Marie-Eve Décosse

Motorcyclists, Are You Ready to Hit the Road?

Spring is here, which means it’s officially time to take out the motorcycles (finally!). From insurance to maintenance, are you ready to hit the road safely? Here are four tips so you can ride with peace of mind!

1. Is your motorcycle properly insured?

First, let’s talk about insurance. Regardless of whether your motorcycle is brand new or not, it must have the minimum amount of civil liability coverage before you take it out for a spin (just like a car).

Since the riding season is relatively short, some motorcyclists plan short trips outside the province to make the most of it. If you are planning to do the same this summer, government measures permitting, it’s important to let your broker know.

Finally, it’s vital to make sure you have the right coverage for your accessories and equipment based on their value. In the event of an accident, you’ll want to get your motorcycle back quickly in its original state!

2, Has your motorcycle been inspected?

Now that your insurance has been sorted out, are you ready to hit the road? Not quite. For your safety, it’s important to keep your motorcycle regularly maintained, particularly at the start of the season. Checking your fluids, tire pressure and tread wear is a crucial step to ensure you have a safe and happy summer.

Before you officially get underway, don’t forget to have a small toolkit on hand in case of minor breakdowns. Additionally, some insurers offer roadside assistance. This can always come in handy in an emergency. If you are going on a longer trip, you may also want to consider bringing an emergency kit. Read our article on this topic!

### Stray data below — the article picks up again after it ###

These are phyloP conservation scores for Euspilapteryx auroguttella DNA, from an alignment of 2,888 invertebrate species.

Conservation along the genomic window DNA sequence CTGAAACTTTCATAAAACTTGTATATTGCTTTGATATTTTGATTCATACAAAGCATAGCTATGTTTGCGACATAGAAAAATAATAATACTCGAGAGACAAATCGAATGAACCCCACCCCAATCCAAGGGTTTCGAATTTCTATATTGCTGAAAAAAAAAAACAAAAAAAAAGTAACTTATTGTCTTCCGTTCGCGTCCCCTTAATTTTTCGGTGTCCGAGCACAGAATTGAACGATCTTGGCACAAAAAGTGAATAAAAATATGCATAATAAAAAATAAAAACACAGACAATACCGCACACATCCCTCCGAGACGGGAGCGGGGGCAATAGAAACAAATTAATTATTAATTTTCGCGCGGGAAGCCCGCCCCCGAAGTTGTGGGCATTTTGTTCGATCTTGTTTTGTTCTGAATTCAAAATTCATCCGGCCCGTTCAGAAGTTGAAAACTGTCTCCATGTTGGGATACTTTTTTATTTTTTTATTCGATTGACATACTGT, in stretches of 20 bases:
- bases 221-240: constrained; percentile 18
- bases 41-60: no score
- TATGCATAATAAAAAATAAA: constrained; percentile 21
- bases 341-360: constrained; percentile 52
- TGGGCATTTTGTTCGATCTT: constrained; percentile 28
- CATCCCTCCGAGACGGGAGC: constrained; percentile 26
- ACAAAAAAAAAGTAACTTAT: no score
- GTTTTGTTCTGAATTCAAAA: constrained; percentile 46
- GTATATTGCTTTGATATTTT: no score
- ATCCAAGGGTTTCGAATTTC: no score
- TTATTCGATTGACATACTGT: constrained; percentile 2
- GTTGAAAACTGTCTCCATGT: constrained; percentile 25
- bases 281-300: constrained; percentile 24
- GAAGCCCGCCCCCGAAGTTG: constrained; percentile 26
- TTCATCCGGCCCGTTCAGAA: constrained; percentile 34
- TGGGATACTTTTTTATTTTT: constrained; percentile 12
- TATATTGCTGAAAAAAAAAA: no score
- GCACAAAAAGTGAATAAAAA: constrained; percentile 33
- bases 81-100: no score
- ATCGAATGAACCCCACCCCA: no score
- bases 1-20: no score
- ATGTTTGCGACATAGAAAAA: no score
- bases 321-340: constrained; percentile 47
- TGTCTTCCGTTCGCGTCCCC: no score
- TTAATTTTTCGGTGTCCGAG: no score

3. Have you checked the temperature?

The temperature plays a key role when it comes to safety. It’s important to dress appropriately for the weather forecast and, most importantly, to adjust your driving accordingly. Slippery roads, heavy winds, low visibility, rain and poorly executed manoeuvres are all factors that can cause a skid and injure both new and seasoned drivers.

4. Do you have the right protection?

A loss of control is much more dangerous – or even fatal – on two wheels than in a car. That’s why it’s important to have the right protection. Currently, the only equipment you are required to wear is a protective helmet, which must comply with recognized manufacturing standards. Visit the SPVM website to make sure your helmet is up to standard.

You should also make sure to wear the proper attire. Falling off in a t-shirt… ouch! It’s better to ride with added protection, such as a leather jacket on colder days or a mesh jacket for hotter weather. There are various types of gear and outerwear that are specifically designed for motorcycle riding. A brief buyer’s guide is available from the SAAQ to help you choose the right equipment for you.

To summarize:

The weather is good, it’s warm out and the summer holidays are just around the corner? Planning to take a little road trip through our beautiful province? The key to a hassle-free trip is being prepared!

  1. Keep your broker informed of your plans, especially if you intend to travel to other provinces.
  2. Inspect your bike, especially at the start of the season.
  3. Dress appropriately for the temperature and as safely as possible.

One last bit of advice: plan your itinerary down to the last detail. Locate repair shops and gas stations along your route to avoid running out of gas or experiencing a breakdown that could spoil your getaway. Identify places to rest for the night. To choose your destination and discover all the circuit options in a specific region, drop by a bookstore to pick up a moto guide or visit the Motorcycling Quebec website.

Remember that you can contact your Lareau broker anytime to make sure you have the right coverage for your motorcycle. Drive safely and enjoy your time on the road. Happy riding season, motorcyclists!

Share this article
Marie-Eve Décosse Personal-Lines Director
Damage Insurance Broker
See the profile

Related articles


  • This field is for validation purposes and should be left unchanged.